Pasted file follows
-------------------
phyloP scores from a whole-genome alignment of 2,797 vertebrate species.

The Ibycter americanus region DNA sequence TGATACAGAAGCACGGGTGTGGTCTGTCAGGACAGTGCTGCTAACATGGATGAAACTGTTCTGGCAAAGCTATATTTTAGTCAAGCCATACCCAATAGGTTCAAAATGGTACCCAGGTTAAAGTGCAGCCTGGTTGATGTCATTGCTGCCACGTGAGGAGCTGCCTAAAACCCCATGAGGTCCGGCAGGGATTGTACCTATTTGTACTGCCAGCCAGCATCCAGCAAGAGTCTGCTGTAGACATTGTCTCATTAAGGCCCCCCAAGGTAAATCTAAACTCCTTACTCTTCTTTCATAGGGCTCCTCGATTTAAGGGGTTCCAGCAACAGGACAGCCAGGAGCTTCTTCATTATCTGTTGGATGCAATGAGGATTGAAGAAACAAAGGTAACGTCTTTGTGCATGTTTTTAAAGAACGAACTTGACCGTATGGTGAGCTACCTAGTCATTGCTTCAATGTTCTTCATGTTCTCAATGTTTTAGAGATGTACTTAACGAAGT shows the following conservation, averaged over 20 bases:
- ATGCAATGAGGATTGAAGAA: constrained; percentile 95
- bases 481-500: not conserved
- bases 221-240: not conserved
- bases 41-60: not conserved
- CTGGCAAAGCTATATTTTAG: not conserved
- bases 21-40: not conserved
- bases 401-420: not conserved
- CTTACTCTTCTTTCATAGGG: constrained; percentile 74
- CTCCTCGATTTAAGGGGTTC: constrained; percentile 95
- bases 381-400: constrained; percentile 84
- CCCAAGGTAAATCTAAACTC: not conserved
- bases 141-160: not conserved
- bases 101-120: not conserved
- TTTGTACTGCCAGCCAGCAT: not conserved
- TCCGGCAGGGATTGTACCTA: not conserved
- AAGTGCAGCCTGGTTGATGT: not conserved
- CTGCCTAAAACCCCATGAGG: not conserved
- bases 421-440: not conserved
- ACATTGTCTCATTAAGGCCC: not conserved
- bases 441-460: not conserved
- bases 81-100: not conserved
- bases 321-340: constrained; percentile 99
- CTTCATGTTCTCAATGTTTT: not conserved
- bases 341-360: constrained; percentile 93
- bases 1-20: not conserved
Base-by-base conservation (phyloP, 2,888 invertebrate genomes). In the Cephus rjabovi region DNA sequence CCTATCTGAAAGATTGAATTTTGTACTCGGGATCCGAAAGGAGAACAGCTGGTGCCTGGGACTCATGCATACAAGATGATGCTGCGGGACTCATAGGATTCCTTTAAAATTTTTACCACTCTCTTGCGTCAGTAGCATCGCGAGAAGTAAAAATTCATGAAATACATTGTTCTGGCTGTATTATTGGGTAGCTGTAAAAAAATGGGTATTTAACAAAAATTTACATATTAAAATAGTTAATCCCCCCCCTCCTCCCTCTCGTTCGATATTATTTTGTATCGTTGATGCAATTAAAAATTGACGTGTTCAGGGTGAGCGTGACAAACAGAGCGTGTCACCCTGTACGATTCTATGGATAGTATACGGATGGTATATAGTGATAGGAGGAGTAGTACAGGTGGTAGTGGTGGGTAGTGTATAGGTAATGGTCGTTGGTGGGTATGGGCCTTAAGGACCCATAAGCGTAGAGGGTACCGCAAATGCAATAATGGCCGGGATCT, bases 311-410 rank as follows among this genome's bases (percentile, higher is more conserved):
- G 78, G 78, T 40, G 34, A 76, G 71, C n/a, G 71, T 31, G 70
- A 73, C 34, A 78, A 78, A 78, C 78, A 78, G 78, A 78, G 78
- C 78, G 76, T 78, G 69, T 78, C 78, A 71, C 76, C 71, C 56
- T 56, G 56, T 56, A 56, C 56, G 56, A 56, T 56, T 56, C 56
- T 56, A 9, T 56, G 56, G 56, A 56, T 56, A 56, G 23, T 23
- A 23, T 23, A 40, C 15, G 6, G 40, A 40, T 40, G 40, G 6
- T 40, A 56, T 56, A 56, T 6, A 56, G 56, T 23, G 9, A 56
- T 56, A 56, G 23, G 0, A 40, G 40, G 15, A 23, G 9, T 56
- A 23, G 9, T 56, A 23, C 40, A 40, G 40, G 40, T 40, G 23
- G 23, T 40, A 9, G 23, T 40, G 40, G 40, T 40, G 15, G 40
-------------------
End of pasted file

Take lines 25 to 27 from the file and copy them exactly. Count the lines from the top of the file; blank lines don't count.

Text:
- CTTCATGTTCTCAATGTTTT: not conserved
- bases 341-360: constrained; percentile 93
- bases 1-20: not conserved